Why Employers Should Invest in Community Health
By Jack Craver
Communities across the country differ radically in key health metrics, and that poses a big problem for employers in the country’s least healthy communities. A report by the Vitality Institute, a health research group, suggests that certain industries are disproportionately burdened by an unhealthy workforce because of their geographic location.
Retail trade, public administration, manufacturing and transportation and warehousing were the economic sectors identified as most likely to located in areas plagued by high rates of smoking, obesity, diabetes and low rates of physical activity.
Economic sectors that are typically located in lower-risk areas include hospitality and wholesale trade. The locations of sectors that are present in most locations such as educational services did not appear to be affected strongly by the health of their surrounding areas either way.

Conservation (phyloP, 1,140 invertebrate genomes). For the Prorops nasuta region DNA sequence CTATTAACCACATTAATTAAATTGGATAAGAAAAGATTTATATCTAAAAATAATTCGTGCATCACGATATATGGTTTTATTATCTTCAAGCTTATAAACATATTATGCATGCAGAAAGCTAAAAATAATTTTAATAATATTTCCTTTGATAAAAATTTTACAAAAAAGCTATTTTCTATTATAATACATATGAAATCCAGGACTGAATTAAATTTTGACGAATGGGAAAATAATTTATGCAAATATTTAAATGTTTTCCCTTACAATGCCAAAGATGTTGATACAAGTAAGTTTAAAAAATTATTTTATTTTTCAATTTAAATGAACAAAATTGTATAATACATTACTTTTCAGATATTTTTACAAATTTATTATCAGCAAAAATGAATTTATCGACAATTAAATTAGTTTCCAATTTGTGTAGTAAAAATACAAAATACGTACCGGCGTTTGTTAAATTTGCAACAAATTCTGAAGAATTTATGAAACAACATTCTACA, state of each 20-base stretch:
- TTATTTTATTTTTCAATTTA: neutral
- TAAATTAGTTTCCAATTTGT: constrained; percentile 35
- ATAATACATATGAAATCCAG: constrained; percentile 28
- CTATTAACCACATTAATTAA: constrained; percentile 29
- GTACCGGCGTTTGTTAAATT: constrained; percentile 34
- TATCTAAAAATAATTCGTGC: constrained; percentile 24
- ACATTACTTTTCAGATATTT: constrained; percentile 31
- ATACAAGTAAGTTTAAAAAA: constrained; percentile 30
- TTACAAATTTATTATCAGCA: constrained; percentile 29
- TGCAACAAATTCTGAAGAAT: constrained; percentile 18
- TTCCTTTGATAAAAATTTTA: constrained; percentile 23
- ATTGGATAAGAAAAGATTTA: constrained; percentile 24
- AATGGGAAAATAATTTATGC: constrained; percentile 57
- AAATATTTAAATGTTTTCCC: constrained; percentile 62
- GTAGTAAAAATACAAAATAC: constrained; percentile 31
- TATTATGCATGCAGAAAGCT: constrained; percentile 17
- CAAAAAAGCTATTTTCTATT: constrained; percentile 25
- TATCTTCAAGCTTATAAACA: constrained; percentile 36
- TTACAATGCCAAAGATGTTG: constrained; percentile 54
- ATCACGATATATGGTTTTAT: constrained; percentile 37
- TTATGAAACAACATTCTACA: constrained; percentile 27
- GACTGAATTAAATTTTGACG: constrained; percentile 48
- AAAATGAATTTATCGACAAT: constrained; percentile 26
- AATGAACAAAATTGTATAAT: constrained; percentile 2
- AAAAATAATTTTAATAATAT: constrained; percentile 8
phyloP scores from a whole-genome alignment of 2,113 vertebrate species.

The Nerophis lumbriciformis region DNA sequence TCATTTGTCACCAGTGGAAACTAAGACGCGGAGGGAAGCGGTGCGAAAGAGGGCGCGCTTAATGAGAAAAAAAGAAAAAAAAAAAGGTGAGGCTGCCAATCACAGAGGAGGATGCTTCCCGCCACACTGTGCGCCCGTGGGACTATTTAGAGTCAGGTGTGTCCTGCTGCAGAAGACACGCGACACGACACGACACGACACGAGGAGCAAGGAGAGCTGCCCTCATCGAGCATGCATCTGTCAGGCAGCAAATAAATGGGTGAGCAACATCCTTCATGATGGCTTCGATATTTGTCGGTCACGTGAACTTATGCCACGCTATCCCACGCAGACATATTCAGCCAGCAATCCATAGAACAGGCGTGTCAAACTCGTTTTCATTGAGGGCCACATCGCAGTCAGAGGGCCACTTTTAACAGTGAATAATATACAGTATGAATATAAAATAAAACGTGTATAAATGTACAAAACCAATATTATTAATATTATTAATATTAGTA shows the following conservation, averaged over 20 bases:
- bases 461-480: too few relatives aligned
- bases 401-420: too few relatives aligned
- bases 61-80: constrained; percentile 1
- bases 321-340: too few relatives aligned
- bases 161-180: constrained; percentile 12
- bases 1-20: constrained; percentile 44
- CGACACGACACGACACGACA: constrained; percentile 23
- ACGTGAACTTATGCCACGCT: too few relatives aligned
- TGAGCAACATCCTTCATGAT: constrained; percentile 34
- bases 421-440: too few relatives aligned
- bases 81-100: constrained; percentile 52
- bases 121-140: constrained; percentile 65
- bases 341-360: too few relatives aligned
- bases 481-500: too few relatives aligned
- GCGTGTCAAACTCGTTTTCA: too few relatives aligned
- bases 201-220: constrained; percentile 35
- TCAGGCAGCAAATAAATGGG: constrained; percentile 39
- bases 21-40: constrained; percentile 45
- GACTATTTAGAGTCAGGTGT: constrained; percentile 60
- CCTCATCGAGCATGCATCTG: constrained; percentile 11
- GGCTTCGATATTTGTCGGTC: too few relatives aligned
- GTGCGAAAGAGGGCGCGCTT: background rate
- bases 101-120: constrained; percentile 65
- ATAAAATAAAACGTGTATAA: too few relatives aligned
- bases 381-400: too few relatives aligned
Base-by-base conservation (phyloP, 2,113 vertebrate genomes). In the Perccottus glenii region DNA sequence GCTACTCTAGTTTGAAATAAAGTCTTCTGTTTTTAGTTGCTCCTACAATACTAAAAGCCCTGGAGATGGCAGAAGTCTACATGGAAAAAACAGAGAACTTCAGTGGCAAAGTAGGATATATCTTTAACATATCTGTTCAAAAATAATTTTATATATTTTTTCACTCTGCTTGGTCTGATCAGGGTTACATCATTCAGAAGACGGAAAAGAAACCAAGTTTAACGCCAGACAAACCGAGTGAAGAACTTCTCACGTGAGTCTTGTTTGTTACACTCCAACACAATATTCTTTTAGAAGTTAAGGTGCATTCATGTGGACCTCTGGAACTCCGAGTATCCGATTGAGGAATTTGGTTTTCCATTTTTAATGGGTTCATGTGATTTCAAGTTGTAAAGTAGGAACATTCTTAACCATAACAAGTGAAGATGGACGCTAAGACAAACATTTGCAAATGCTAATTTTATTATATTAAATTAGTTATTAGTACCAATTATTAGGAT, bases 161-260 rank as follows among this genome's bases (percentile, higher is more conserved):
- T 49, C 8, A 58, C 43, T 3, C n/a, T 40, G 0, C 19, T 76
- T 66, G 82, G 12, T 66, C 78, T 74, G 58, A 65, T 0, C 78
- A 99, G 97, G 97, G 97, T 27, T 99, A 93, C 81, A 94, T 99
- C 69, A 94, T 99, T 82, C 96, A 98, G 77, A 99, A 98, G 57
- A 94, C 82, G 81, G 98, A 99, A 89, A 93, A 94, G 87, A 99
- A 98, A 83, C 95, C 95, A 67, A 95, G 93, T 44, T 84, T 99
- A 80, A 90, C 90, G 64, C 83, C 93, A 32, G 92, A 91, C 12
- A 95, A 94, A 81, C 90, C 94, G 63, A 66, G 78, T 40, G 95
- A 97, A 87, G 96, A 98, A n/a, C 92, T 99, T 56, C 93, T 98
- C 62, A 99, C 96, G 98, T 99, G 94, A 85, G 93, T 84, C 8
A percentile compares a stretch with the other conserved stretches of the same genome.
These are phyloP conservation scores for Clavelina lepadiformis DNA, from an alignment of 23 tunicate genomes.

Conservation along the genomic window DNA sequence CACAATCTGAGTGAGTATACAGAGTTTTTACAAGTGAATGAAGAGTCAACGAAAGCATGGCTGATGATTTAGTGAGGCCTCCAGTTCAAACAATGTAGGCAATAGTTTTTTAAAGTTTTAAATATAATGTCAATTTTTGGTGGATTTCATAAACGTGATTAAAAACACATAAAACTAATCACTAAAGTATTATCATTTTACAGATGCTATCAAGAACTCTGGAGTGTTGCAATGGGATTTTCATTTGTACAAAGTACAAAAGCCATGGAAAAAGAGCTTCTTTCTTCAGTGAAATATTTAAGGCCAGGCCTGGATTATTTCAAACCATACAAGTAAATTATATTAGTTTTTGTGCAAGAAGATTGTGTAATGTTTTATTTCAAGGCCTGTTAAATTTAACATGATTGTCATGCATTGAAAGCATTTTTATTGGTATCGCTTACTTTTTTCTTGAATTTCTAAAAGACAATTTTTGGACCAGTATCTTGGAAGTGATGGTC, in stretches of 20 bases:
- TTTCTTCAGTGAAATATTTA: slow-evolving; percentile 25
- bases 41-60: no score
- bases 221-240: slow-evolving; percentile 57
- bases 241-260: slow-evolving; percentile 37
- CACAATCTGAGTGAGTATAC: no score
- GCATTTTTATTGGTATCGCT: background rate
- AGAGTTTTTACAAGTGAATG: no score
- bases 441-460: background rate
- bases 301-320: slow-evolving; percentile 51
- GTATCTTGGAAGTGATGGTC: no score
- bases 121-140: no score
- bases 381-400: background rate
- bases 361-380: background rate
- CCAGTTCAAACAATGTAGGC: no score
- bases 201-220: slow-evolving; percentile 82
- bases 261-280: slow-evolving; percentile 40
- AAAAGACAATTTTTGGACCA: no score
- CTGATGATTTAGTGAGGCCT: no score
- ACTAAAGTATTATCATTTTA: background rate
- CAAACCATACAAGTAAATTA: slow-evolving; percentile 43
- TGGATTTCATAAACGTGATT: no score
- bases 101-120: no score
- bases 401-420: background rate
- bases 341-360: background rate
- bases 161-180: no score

Examples of successful endeavors include the “Let’s Move! Action Schools” program that brought in money from a number of sporting goods chains including $50 million from Nike to support exercise programs in schools across the country. In another instance, the YMCA of Central Florida partnered with the Orlando health system to integrate community and clinical care for workers with the broader community.
The factors affecting workforce health go far beyond the jobsite, the individual employee, and availability of employer-based health insurance,” Michelle Probert, manager of Integrated Health Services for General Dynamics Bath Iron Works, said in the report. “Investing in wellness efforts that reach the whole family and leverage community resources is more likely to improve employees physical and emotional well-being, benefit the community, improve productivity, and reduce health care costs.View Article